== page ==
As I got to the other side, I noticed a couple of men running into the street and picking up money, I soon realized that it was mine! Here I was, trying to get the money back from them, trying to pick up some that is still in the street, and then realizing that more money was falling on the street as I moved around! I was totally bewildered, as I knew I had zipped up the pouch and was sure it hadn’t developed a hole in it since I last used it. I went back into the moneychangers to get off the busy street and checked the pouch; there was no money in it and no hole. I finally realized that in my trying to put the money in there discreetly, I must not have put it into the pouch but in between the pouch and my pants!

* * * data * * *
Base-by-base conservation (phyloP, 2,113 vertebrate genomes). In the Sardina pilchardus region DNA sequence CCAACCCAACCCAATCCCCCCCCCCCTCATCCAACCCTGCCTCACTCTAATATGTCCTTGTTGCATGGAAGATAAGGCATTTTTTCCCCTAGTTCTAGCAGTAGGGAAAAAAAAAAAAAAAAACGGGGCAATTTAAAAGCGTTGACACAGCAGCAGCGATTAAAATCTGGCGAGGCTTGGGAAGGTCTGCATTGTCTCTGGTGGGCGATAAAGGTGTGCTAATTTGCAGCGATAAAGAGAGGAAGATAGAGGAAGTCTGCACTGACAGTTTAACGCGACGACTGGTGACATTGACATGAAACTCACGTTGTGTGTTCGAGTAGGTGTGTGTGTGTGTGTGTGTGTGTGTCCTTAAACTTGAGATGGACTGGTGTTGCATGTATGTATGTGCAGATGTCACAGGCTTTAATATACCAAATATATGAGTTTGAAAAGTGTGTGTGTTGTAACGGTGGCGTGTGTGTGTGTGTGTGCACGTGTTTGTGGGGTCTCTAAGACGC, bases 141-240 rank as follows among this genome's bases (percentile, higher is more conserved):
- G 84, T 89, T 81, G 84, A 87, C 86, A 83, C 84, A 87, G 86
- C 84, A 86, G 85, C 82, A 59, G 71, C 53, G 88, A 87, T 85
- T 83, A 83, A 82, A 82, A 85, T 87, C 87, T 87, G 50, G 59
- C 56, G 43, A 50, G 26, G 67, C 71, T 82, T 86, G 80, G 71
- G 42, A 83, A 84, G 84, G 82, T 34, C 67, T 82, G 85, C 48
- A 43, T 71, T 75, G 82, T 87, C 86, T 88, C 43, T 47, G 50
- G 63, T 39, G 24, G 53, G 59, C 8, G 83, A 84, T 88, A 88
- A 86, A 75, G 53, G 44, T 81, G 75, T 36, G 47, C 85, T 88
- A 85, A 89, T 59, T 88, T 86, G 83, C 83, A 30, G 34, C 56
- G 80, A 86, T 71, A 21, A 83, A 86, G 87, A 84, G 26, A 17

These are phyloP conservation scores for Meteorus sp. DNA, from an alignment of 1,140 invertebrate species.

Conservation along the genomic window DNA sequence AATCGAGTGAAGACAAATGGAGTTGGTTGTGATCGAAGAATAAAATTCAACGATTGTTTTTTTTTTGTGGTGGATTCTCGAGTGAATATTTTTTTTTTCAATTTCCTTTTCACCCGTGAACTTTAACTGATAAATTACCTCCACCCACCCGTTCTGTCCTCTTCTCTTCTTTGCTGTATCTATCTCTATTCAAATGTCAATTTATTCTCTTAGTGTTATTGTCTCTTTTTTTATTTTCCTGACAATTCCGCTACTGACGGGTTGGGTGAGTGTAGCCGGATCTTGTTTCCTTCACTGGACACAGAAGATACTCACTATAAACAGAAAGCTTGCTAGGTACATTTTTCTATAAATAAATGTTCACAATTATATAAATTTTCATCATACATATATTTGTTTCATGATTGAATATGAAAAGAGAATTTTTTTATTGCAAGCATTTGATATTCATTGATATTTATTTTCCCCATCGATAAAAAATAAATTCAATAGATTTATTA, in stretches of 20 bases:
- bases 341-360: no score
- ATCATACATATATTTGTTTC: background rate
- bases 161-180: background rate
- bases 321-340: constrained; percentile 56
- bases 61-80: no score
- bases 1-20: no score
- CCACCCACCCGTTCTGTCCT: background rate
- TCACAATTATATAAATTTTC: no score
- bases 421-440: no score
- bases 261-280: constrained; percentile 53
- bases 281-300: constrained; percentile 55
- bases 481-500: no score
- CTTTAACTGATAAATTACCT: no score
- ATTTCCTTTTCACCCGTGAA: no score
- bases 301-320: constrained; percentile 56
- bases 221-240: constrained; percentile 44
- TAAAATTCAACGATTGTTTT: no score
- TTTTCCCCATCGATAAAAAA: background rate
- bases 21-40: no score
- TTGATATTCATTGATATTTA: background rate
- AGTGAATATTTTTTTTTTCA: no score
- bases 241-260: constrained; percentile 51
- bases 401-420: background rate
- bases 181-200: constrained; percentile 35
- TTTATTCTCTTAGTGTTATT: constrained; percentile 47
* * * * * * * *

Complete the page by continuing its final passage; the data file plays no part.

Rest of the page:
Sure enough there was still more money falling down my pants legs so here I was trying to get that out and make sure I got it all, while standing in a corner of the open office! I’m sure I must have made quite a sight, the man behind the counter kept looking at me strangely. Finally sure that I had it all secure; I left the office. Then I realized that it was possible that a “ladron” (thief, pickpocket) might have seen me and was just waiting for me to come out. I went away from the shopping area, looking over my shoulder often and quickly ducked into an open courtyard of a museum and office complex to gather my wits and count the money. I was about 130 soles short (about $40) but was thankful I hadn’t lost more.